But what of the book? Permit me to save you the trouble of finding out for yourself: “Be Useful” is a raw deal, a hollow PR exercise filled with precepts and quips but devoid of self-awareness or humility. You might be swayed by Arnie’s touching faith in bipartisanship and the need to tackle the climate crisis or moved by his tales of heroic procurement of personal protective equipment during the early days of the COVID-19 pandemic. But as a pitch for Marcus Aurelius status (the erstwhile emperor is thanked in the acknowledgments), it’s thoroughly expendable — an overpromoted TED Talk, just another cross-promotional weapon in the Schwarzenegger multimedia arsenal.

“Be Useful” reads more like a Chat GPT digest of “Total Recall,” Arnie’s turgid 2012 memoir, than spiritual guidance. And based on the clichés it spits out, this particular chatbot heralds no “Terminator”-style rise of the machines.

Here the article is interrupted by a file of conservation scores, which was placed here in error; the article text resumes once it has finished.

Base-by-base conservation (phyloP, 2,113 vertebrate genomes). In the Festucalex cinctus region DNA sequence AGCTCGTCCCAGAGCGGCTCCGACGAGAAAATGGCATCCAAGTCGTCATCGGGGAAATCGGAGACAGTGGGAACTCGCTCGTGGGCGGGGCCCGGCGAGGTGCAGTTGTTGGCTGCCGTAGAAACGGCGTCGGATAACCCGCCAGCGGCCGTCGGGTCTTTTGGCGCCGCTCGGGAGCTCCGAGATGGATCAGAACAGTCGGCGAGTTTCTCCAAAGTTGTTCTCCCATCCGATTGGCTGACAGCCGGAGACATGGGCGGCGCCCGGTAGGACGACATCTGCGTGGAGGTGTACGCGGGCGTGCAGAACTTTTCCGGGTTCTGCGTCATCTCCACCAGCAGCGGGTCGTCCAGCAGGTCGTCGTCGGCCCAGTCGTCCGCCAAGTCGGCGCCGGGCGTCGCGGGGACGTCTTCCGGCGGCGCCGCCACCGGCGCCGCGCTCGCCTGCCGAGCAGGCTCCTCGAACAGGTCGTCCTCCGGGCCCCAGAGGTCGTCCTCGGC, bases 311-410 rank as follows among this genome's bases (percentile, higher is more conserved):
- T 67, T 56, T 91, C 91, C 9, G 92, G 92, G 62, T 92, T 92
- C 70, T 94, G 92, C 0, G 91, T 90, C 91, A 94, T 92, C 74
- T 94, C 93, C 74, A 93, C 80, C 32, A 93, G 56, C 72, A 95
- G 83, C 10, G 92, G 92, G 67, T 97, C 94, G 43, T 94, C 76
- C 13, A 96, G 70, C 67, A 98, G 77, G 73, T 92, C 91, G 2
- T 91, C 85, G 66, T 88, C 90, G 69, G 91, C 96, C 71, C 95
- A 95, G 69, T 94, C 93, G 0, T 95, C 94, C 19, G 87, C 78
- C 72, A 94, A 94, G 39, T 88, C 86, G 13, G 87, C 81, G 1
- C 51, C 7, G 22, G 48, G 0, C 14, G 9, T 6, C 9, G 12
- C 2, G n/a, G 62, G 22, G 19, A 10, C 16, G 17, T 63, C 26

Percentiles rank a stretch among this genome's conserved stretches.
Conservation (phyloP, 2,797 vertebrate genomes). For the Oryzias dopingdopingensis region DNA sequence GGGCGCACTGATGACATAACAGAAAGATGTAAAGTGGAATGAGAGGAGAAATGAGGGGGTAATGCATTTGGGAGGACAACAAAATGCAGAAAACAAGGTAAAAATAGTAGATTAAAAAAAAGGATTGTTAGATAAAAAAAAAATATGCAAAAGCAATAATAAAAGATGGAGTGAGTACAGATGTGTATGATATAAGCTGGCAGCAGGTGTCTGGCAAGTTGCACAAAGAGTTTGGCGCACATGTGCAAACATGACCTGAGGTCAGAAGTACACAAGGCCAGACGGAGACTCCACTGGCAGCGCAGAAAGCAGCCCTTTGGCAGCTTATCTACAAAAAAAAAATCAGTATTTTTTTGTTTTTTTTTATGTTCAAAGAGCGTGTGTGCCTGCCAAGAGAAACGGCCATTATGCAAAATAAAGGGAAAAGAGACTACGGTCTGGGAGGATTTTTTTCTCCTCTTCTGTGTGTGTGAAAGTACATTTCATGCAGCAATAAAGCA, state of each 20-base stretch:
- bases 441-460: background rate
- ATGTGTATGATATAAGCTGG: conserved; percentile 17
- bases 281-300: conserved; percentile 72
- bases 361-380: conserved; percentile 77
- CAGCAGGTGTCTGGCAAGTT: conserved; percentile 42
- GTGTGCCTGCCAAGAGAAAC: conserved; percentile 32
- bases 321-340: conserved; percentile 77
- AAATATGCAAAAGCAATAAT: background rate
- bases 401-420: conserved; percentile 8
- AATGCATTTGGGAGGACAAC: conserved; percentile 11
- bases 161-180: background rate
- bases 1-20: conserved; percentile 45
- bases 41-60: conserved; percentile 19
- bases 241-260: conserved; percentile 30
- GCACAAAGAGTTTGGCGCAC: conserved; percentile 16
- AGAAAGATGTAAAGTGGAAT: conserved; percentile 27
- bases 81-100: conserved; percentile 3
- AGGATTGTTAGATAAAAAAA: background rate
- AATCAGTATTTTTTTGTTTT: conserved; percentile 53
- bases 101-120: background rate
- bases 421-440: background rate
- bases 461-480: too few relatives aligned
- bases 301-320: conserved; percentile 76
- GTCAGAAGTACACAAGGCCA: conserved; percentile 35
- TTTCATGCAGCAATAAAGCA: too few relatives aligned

“This life isn’t a dress rehearsal,” we read. “Only you can create the life you want for yourself.” Furthermore, “The only limits that truly exist are in our minds.” Ignore the naysayers: Your calves can be as big as your 24-inch biceps. You find yourself wishing Skynet would come online just to put an end to all this insipid positivity.

Sensei Schwarzenegger isn’t just trying to pump up your muscles — he’s also looking for the gains in your self-esteem. But even the live-laugh-love stuff is weirdly incoherent. On one page, we’re encouraged to look in the mirror and attempt to “really see” ourselves (all the better to achieve our visions of glory); on another, in the spirit of selflessness, to “Break your mirrors!” This is perhaps unsurprising: It’s clear from the earlier memoir that Arnie has only enough self-reflection to put aside tricky subjects — irony, personal tragedy, the agony of metaphor — “so I could go on with my goals.”

Arnie may be softer than he used to be, but the muddle of “Be Useful” and the “Arnold” doc sets his lifelong campaign for the respect of others back a few yards. “To sell things,” the author told Netflix, “you have to have the Schmäh.” (Helpfully, he translates: It’s German for BS.) Unfortunately for the guru, only a schmo would fall for this Schmäh.